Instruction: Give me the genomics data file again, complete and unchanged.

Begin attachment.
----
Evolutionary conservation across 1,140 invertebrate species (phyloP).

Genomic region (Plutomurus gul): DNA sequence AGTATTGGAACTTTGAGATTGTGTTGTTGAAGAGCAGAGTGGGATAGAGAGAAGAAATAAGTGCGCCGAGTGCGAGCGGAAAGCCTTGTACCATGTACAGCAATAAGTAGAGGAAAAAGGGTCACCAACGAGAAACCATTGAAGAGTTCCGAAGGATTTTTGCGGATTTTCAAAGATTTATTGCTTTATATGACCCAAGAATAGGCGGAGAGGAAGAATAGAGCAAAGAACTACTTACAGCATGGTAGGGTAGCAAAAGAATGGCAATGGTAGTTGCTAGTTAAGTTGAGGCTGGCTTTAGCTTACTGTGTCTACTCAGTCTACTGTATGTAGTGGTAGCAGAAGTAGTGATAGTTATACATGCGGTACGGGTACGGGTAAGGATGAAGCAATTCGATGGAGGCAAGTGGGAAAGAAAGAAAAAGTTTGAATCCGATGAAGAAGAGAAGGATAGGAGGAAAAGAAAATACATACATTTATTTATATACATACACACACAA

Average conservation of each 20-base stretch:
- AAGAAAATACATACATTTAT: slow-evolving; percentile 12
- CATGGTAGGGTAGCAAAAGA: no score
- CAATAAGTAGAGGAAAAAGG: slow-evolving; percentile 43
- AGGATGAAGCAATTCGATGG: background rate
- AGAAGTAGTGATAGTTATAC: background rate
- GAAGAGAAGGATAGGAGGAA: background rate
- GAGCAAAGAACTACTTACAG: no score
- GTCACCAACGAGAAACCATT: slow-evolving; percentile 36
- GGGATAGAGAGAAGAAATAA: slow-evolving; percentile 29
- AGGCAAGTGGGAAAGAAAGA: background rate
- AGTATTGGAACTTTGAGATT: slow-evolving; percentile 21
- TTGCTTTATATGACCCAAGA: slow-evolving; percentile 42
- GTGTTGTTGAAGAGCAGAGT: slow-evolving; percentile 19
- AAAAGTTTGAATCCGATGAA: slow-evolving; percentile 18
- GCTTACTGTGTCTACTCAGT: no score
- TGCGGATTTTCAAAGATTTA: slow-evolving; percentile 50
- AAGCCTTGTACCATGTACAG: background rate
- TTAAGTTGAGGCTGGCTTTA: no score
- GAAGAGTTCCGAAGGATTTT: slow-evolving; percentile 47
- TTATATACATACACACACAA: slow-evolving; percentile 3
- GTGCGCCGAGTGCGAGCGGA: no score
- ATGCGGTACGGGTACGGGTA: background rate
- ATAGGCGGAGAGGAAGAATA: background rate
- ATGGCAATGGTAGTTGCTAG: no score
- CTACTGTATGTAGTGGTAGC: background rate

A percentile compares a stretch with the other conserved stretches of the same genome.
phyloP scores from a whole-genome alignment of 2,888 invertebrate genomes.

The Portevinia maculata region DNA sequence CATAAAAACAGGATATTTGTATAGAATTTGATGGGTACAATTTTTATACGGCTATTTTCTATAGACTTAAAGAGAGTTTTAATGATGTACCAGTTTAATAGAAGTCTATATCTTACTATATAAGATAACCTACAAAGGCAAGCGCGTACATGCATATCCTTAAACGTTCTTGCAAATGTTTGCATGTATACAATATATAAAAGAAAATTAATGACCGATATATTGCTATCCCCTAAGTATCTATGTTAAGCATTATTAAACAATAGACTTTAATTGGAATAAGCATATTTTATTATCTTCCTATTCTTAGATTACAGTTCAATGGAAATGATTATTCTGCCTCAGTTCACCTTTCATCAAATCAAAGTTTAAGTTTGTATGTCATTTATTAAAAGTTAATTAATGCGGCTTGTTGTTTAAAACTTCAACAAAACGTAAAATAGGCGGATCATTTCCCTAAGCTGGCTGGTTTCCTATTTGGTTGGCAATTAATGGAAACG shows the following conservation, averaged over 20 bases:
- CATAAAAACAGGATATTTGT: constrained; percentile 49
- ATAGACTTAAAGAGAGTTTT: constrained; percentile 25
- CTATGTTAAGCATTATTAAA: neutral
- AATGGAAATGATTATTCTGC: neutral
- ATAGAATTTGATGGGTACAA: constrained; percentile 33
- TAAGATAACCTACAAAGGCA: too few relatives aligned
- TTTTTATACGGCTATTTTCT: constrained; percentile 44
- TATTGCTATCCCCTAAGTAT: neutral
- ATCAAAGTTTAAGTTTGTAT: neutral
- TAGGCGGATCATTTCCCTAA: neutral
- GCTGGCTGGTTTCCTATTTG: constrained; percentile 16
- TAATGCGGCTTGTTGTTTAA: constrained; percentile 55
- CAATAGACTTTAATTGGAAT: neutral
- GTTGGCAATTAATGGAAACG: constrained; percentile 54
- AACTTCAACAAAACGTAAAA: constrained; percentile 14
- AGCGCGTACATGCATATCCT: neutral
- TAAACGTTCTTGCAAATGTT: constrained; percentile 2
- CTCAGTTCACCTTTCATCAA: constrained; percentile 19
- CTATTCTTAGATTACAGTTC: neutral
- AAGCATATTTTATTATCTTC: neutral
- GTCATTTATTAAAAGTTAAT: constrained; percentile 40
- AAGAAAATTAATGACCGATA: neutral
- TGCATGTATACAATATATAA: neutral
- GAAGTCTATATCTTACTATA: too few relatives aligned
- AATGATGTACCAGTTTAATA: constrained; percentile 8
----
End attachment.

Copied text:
Evolutionary conservation across 1,140 invertebrate species (phyloP).

Genomic region (Plutomurus gul): DNA sequence AGTATTGGAACTTTGAGATTGTGTTGTTGAAGAGCAGAGTGGGATAGAGAGAAGAAATAAGTGCGCCGAGTGCGAGCGGAAAGCCTTGTACCATGTACAGCAATAAGTAGAGGAAAAAGGGTCACCAACGAGAAACCATTGAAGAGTTCCGAAGGATTTTTGCGGATTTTCAAAGATTTATTGCTTTATATGACCCAAGAATAGGCGGAGAGGAAGAATAGAGCAAAGAACTACTTACAGCATGGTAGGGTAGCAAAAGAATGGCAATGGTAGTTGCTAGTTAAGTTGAGGCTGGCTTTAGCTTACTGTGTCTACTCAGTCTACTGTATGTAGTGGTAGCAGAAGTAGTGATAGTTATACATGCGGTACGGGTACGGGTAAGGATGAAGCAATTCGATGGAGGCAAGTGGGAAAGAAAGAAAAAGTTTGAATCCGATGAAGAAGAGAAGGATAGGAGGAAAAGAAAATACATACATTTATTTATATACATACACACACAA

Average conservation of each 20-base stretch:
- AAGAAAATACATACATTTAT: slow-evolving; percentile 12
- CATGGTAGGGTAGCAAAAGA: no score
- CAATAAGTAGAGGAAAAAGG: slow-evolving; percentile 43
- AGGATGAAGCAATTCGATGG: background rate
- AGAAGTAGTGATAGTTATAC: background rate
- GAAGAGAAGGATAGGAGGAA: background rate
- GAGCAAAGAACTACTTACAG: no score
- GTCACCAACGAGAAACCATT: slow-evolving; percentile 36
- GGGATAGAGAGAAGAAATAA: slow-evolving; percentile 29
- AGGCAAGTGGGAAAGAAAGA: background rate
- AGTATTGGAACTTTGAGATT: slow-evolving; percentile 21
- TTGCTTTATATGACCCAAGA: slow-evolving; percentile 42
- GTGTTGTTGAAGAGCAGAGT: slow-evolving; percentile 19
- AAAAGTTTGAATCCGATGAA: slow-evolving; percentile 18
- GCTTACTGTGTCTACTCAGT: no score
- TGCGGATTTTCAAAGATTTA: slow-evolving; percentile 50
- AAGCCTTGTACCATGTACAG: background rate
- TTAAGTTGAGGCTGGCTTTA: no score
- GAAGAGTTCCGAAGGATTTT: slow-evolving; percentile 47
- TTATATACATACACACACAA: slow-evolving; percentile 3
- GTGCGCCGAGTGCGAGCGGA: no score
- ATGCGGTACGGGTACGGGTA: background rate
- ATAGGCGGAGAGGAAGAATA: background rate
- ATGGCAATGGTAGTTGCTAG: no score
- CTACTGTATGTAGTGGTAGC: background rate

A percentile compares a stretch with the other conserved stretches of the same genome.
phyloP scores from a whole-genome alignment of 2,888 invertebrate genomes.

The Portevinia maculata region DNA sequence CATAAAAACAGGATATTTGTATAGAATTTGATGGGTACAATTTTTATACGGCTATTTTCTATAGACTTAAAGAGAGTTTTAATGATGTACCAGTTTAATAGAAGTCTATATCTTACTATATAAGATAACCTACAAAGGCAAGCGCGTACATGCATATCCTTAAACGTTCTTGCAAATGTTTGCATGTATACAATATATAAAAGAAAATTAATGACCGATATATTGCTATCCCCTAAGTATCTATGTTAAGCATTATTAAACAATAGACTTTAATTGGAATAAGCATATTTTATTATCTTCCTATTCTTAGATTACAGTTCAATGGAAATGATTATTCTGCCTCAGTTCACCTTTCATCAAATCAAAGTTTAAGTTTGTATGTCATTTATTAAAAGTTAATTAATGCGGCTTGTTGTTTAAAACTTCAACAAAACGTAAAATAGGCGGATCATTTCCCTAAGCTGGCTGGTTTCCTATTTGGTTGGCAATTAATGGAAACG shows the following conservation, averaged over 20 bases:
- CATAAAAACAGGATATTTGT: constrained; percentile 49
- ATAGACTTAAAGAGAGTTTT: constrained; percentile 25
- CTATGTTAAGCATTATTAAA: neutral
- AATGGAAATGATTATTCTGC: neutral
- ATAGAATTTGATGGGTACAA: constrained; percentile 33
- TAAGATAACCTACAAAGGCA: too few relatives aligned
- TTTTTATACGGCTATTTTCT: constrained; percentile 44
- TATTGCTATCCCCTAAGTAT: neutral
- ATCAAAGTTTAAGTTTGTAT: neutral
- TAGGCGGATCATTTCCCTAA: neutral
- GCTGGCTGGTTTCCTATTTG: constrained; percentile 16
- TAATGCGGCTTGTTGTTTAA: constrained; percentile 55
- CAATAGACTTTAATTGGAAT: neutral
- GTTGGCAATTAATGGAAACG: constrained; percentile 54
- AACTTCAACAAAACGTAAAA: constrained; percentile 14
- AGCGCGTACATGCATATCCT: neutral
- TAAACGTTCTTGCAAATGTT: constrained; percentile 2
- CTCAGTTCACCTTTCATCAA: constrained; percentile 19
- CTATTCTTAGATTACAGTTC: neutral
- AAGCATATTTTATTATCTTC: neutral
- GTCATTTATTAAAAGTTAAT: constrained; percentile 40
- AAGAAAATTAATGACCGATA: neutral
- TGCATGTATACAATATATAA: neutral
- GAAGTCTATATCTTACTATA: too few relatives aligned
- AATGATGTACCAGTTTAATA: constrained; percentile 8